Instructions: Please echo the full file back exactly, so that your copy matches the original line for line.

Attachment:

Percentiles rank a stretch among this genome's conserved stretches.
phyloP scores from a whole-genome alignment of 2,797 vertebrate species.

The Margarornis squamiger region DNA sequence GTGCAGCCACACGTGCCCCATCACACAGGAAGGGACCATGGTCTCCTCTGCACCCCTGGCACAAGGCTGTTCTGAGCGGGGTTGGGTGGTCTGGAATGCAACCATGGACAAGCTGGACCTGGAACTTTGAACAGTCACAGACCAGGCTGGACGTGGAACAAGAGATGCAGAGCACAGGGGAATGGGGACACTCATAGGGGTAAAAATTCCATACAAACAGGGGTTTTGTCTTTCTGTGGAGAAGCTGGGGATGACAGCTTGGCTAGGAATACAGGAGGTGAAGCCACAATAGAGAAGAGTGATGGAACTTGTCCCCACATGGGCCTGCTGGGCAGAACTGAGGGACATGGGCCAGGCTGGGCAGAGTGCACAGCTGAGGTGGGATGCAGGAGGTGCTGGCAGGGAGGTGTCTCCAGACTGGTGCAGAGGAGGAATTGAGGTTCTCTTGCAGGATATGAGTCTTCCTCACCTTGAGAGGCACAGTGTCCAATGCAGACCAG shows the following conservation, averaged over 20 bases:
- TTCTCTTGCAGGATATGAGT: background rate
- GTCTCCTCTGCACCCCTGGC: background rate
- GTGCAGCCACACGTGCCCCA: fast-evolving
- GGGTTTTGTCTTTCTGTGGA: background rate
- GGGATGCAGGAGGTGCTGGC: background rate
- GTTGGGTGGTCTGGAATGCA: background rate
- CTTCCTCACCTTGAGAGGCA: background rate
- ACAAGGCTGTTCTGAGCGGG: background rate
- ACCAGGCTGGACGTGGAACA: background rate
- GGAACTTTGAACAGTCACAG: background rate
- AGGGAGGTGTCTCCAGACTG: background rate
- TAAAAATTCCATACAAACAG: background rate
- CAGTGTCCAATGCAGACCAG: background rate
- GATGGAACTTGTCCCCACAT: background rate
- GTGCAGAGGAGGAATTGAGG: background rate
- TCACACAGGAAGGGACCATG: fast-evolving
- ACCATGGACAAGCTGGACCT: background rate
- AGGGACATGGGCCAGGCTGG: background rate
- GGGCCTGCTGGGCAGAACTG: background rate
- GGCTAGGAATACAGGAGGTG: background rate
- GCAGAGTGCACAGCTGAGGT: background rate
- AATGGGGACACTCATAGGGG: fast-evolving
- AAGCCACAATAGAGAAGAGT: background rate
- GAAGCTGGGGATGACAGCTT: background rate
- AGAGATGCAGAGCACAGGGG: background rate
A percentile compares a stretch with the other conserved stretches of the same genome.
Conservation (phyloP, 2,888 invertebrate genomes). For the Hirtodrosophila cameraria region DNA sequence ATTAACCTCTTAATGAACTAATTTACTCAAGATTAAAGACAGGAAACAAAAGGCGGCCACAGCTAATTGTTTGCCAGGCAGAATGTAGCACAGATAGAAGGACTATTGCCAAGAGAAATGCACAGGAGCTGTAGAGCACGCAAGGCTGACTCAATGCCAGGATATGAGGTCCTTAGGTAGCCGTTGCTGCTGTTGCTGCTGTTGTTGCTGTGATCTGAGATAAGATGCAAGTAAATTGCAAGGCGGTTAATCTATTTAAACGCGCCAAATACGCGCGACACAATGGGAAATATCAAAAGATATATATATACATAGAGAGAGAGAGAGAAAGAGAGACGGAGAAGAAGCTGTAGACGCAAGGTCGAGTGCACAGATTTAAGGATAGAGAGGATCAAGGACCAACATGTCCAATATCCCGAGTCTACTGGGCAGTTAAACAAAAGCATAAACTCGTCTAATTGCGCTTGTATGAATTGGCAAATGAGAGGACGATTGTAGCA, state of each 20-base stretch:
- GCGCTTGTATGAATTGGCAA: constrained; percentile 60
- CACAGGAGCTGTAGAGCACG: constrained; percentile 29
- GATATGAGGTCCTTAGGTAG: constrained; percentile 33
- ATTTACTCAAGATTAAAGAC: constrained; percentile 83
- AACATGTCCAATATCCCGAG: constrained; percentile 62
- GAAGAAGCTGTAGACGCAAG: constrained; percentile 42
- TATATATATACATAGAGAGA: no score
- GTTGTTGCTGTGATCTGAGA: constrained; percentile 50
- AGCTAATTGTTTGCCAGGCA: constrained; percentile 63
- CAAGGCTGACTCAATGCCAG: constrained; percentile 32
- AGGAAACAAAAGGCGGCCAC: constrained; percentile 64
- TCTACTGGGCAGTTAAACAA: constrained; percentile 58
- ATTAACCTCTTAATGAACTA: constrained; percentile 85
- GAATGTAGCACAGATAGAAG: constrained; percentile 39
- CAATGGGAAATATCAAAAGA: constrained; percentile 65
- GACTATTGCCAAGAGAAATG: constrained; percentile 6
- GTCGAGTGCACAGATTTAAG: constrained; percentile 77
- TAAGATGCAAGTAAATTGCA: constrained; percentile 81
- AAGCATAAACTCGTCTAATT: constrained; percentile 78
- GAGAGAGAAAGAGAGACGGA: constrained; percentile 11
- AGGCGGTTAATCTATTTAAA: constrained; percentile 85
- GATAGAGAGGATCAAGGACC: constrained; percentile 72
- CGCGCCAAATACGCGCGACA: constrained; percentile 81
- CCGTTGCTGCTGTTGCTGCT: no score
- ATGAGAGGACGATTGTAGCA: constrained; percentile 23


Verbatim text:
Percentiles rank a stretch among this genome's conserved stretches.
phyloP scores from a whole-genome alignment of 2,797 vertebrate species.

The Margarornis squamiger region DNA sequence GTGCAGCCACACGTGCCCCATCACACAGGAAGGGACCATGGTCTCCTCTGCACCCCTGGCACAAGGCTGTTCTGAGCGGGGTTGGGTGGTCTGGAATGCAACCATGGACAAGCTGGACCTGGAACTTTGAACAGTCACAGACCAGGCTGGACGTGGAACAAGAGATGCAGAGCACAGGGGAATGGGGACACTCATAGGGGTAAAAATTCCATACAAACAGGGGTTTTGTCTTTCTGTGGAGAAGCTGGGGATGACAGCTTGGCTAGGAATACAGGAGGTGAAGCCACAATAGAGAAGAGTGATGGAACTTGTCCCCACATGGGCCTGCTGGGCAGAACTGAGGGACATGGGCCAGGCTGGGCAGAGTGCACAGCTGAGGTGGGATGCAGGAGGTGCTGGCAGGGAGGTGTCTCCAGACTGGTGCAGAGGAGGAATTGAGGTTCTCTTGCAGGATATGAGTCTTCCTCACCTTGAGAGGCACAGTGTCCAATGCAGACCAG shows the following conservation, averaged over 20 bases:
- TTCTCTTGCAGGATATGAGT: background rate
- GTCTCCTCTGCACCCCTGGC: background rate
- GTGCAGCCACACGTGCCCCA: fast-evolving
- GGGTTTTGTCTTTCTGTGGA: background rate
- GGGATGCAGGAGGTGCTGGC: background rate
- GTTGGGTGGTCTGGAATGCA: background rate
- CTTCCTCACCTTGAGAGGCA: background rate
- ACAAGGCTGTTCTGAGCGGG: background rate
- ACCAGGCTGGACGTGGAACA: background rate
- GGAACTTTGAACAGTCACAG: background rate
- AGGGAGGTGTCTCCAGACTG: background rate
- TAAAAATTCCATACAAACAG: background rate
- CAGTGTCCAATGCAGACCAG: background rate
- GATGGAACTTGTCCCCACAT: background rate
- GTGCAGAGGAGGAATTGAGG: background rate
- TCACACAGGAAGGGACCATG: fast-evolving
- ACCATGGACAAGCTGGACCT: background rate
- AGGGACATGGGCCAGGCTGG: background rate
- GGGCCTGCTGGGCAGAACTG: background rate
- GGCTAGGAATACAGGAGGTG: background rate
- GCAGAGTGCACAGCTGAGGT: background rate
- AATGGGGACACTCATAGGGG: fast-evolving
- AAGCCACAATAGAGAAGAGT: background rate
- GAAGCTGGGGATGACAGCTT: background rate
- AGAGATGCAGAGCACAGGGG: background rate
A percentile compares a stretch with the other conserved stretches of the same genome.
Conservation (phyloP, 2,888 invertebrate genomes). For the Hirtodrosophila cameraria region DNA sequence ATTAACCTCTTAATGAACTAATTTACTCAAGATTAAAGACAGGAAACAAAAGGCGGCCACAGCTAATTGTTTGCCAGGCAGAATGTAGCACAGATAGAAGGACTATTGCCAAGAGAAATGCACAGGAGCTGTAGAGCACGCAAGGCTGACTCAATGCCAGGATATGAGGTCCTTAGGTAGCCGTTGCTGCTGTTGCTGCTGTTGTTGCTGTGATCTGAGATAAGATGCAAGTAAATTGCAAGGCGGTTAATCTATTTAAACGCGCCAAATACGCGCGACACAATGGGAAATATCAAAAGATATATATATACATAGAGAGAGAGAGAGAAAGAGAGACGGAGAAGAAGCTGTAGACGCAAGGTCGAGTGCACAGATTTAAGGATAGAGAGGATCAAGGACCAACATGTCCAATATCCCGAGTCTACTGGGCAGTTAAACAAAAGCATAAACTCGTCTAATTGCGCTTGTATGAATTGGCAAATGAGAGGACGATTGTAGCA, state of each 20-base stretch:
- GCGCTTGTATGAATTGGCAA: constrained; percentile 60
- CACAGGAGCTGTAGAGCACG: constrained; percentile 29
- GATATGAGGTCCTTAGGTAG: constrained; percentile 33
- ATTTACTCAAGATTAAAGAC: constrained; percentile 83
- AACATGTCCAATATCCCGAG: constrained; percentile 62
- GAAGAAGCTGTAGACGCAAG: constrained; percentile 42
- TATATATATACATAGAGAGA: no score
- GTTGTTGCTGTGATCTGAGA: constrained; percentile 50
- AGCTAATTGTTTGCCAGGCA: constrained; percentile 63
- CAAGGCTGACTCAATGCCAG: constrained; percentile 32
- AGGAAACAAAAGGCGGCCAC: constrained; percentile 64
- TCTACTGGGCAGTTAAACAA: constrained; percentile 58
- ATTAACCTCTTAATGAACTA: constrained; percentile 85
- GAATGTAGCACAGATAGAAG: constrained; percentile 39
- CAATGGGAAATATCAAAAGA: constrained; percentile 65
- GACTATTGCCAAGAGAAATG: constrained; percentile 6
- GTCGAGTGCACAGATTTAAG: constrained; percentile 77
- TAAGATGCAAGTAAATTGCA: constrained; percentile 81
- AAGCATAAACTCGTCTAATT: constrained; percentile 78
- GAGAGAGAAAGAGAGACGGA: constrained; percentile 11
- AGGCGGTTAATCTATTTAAA: constrained; percentile 85
- GATAGAGAGGATCAAGGACC: constrained; percentile 72
- CGCGCCAAATACGCGCGACA: constrained; percentile 81
- CCGTTGCTGCTGTTGCTGCT: no score
- ATGAGAGGACGATTGTAGCA: constrained; percentile 23